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The clinical spectrum and treatment of Lyme disease.

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Lyme disease was recognized as a separate entity because of close geographic clustering of affected children in
Lyme, Connecticut, with what was thought to be juvenile rheumatoid arthritis. It then became apparent that
Lyme disease is a complex, multisystem disorder. The illness usually begins in summer with erythema chronicum migrans and associated symptoms (stage 1). Weeks to months later, some patients develop neurologic or cardiac abnormalities (stage 2), and weeks to years later, many patients develop intermittent attacks of arthritis (stage 3), which may become chronic, with erosion of cartilage and bone. Patients with severe and prolonged illness have an increased frequency of the B-cell alloantigen, DR2. For patients with early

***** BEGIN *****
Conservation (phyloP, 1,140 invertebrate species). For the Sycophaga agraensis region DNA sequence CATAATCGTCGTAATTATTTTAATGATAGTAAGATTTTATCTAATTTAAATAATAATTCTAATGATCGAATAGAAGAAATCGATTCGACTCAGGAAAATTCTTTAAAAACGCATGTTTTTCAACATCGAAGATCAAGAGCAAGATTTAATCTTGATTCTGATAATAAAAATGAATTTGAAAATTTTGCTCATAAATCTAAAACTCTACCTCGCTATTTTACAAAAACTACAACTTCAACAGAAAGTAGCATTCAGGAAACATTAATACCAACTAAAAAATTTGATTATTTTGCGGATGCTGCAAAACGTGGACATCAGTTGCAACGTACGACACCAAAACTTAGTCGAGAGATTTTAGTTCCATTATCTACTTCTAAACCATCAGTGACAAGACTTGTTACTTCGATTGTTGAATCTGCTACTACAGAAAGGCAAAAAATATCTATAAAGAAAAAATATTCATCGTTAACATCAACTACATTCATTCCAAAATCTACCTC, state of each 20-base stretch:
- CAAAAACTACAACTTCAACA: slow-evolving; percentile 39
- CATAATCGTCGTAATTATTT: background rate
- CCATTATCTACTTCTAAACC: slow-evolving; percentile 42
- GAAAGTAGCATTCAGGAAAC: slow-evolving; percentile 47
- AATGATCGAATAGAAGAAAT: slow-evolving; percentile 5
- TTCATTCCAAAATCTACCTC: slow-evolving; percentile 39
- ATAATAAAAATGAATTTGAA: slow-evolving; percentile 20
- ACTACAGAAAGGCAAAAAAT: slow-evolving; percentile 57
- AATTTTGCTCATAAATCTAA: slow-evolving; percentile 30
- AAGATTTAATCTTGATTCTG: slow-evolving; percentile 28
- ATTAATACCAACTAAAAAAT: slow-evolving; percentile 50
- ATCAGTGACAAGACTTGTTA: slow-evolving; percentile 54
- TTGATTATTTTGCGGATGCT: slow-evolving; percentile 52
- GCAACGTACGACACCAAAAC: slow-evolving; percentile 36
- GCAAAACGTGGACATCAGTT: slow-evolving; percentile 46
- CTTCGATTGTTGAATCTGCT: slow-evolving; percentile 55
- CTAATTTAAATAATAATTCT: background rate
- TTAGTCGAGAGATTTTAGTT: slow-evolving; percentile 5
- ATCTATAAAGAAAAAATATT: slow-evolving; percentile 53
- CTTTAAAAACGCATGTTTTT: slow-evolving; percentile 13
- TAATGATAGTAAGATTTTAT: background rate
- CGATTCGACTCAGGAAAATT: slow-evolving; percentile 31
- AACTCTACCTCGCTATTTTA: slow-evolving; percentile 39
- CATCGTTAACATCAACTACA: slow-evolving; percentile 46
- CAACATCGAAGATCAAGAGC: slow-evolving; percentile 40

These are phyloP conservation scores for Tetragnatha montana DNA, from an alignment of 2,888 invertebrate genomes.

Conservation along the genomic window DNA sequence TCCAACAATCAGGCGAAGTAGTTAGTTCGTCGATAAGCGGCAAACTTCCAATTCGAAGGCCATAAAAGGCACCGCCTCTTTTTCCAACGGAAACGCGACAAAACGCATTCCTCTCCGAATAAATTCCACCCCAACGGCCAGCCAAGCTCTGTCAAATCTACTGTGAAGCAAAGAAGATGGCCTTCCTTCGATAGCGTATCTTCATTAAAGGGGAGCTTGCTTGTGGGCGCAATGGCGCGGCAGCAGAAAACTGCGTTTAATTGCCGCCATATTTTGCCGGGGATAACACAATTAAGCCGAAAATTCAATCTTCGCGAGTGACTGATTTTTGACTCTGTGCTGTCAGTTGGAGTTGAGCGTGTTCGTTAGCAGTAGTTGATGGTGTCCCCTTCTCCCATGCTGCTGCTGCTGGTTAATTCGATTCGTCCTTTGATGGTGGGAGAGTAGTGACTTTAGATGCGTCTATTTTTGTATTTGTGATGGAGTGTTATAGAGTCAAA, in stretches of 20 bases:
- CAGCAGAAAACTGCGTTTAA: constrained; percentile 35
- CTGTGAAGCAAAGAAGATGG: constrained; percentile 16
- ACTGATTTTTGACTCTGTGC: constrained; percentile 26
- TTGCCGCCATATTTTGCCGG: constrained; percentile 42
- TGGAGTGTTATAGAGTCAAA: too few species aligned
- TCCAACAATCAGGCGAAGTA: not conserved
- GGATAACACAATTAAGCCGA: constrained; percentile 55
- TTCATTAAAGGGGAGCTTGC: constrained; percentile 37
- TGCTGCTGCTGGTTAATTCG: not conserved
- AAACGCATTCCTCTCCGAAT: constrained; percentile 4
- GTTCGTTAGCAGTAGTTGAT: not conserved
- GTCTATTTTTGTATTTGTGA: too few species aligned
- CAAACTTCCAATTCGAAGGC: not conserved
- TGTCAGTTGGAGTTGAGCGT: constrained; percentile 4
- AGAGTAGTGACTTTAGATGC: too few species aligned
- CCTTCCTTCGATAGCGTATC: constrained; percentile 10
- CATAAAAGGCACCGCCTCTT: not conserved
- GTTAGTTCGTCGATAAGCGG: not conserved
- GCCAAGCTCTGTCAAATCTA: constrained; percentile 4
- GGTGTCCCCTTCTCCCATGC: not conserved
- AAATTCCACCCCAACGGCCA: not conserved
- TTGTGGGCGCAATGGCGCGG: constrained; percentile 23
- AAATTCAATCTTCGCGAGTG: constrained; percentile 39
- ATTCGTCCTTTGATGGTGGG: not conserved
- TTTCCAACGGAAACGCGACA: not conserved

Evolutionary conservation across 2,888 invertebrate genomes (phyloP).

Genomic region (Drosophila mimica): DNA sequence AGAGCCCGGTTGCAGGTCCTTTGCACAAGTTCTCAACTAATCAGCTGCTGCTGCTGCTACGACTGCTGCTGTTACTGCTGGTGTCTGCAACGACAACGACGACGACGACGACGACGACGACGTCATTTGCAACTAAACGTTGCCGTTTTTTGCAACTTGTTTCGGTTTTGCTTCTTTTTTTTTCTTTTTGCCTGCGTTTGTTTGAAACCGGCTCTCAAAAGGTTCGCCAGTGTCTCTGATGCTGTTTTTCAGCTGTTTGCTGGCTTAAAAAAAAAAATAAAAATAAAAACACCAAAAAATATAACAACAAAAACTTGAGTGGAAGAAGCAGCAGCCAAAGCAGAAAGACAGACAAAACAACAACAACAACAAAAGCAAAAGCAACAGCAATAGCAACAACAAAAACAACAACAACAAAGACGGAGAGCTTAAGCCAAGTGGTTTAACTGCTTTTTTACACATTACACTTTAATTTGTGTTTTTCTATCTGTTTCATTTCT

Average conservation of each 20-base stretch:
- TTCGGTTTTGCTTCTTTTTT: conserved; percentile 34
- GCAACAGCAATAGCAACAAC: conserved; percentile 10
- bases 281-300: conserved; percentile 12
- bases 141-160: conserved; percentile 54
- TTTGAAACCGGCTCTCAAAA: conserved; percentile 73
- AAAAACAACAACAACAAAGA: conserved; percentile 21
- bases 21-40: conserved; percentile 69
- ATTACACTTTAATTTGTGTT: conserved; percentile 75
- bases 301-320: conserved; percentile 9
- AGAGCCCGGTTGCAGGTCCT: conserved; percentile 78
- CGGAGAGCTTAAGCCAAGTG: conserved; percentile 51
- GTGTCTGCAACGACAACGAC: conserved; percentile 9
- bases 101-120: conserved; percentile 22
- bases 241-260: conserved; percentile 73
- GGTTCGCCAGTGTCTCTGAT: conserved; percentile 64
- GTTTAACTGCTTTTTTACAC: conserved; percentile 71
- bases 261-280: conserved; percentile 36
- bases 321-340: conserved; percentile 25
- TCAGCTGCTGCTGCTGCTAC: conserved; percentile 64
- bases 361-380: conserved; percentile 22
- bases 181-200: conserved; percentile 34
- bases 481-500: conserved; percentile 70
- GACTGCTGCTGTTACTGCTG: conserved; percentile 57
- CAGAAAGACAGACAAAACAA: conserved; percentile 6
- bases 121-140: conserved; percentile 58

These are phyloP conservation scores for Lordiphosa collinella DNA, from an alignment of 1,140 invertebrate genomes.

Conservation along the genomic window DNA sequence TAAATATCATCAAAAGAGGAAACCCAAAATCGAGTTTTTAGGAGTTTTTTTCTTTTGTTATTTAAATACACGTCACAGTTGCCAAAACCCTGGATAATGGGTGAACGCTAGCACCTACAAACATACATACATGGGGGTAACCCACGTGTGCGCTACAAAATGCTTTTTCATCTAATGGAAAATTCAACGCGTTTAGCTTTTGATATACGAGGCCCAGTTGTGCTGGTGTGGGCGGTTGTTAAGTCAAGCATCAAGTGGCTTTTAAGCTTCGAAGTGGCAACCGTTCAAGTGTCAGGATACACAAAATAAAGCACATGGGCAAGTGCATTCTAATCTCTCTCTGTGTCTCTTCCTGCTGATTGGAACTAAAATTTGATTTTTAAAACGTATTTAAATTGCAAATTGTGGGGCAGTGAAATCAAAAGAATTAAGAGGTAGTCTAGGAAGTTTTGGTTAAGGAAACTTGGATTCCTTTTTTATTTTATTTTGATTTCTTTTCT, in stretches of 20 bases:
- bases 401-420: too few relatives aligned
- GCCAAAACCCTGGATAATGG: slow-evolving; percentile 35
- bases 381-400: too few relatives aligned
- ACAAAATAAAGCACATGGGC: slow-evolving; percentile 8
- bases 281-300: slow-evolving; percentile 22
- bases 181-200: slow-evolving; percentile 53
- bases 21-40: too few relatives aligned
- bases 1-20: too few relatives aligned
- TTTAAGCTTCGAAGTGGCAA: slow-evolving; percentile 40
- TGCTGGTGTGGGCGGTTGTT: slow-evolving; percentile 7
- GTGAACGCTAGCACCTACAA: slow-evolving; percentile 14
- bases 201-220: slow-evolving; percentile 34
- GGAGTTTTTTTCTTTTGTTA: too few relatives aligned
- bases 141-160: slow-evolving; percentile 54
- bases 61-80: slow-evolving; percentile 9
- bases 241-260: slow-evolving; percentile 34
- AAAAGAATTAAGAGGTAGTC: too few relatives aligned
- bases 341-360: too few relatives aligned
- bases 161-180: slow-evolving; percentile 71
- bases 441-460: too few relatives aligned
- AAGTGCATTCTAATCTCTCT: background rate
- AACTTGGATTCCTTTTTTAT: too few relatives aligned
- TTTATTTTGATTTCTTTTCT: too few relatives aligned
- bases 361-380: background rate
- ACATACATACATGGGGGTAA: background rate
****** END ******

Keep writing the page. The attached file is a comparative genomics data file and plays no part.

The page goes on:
Lyme disease, tetracycline appears to be the most effective drug, then penicillin, and finally erythromycin. High-dose intravenous penicillin is effective for the later stages of the

Yale J Biol Med. 1984 Jul-Aug;57(4):453-61. Research Support, Non-U.S. Gov’t; Research Support, U.S. Gov’t, P.H.S.

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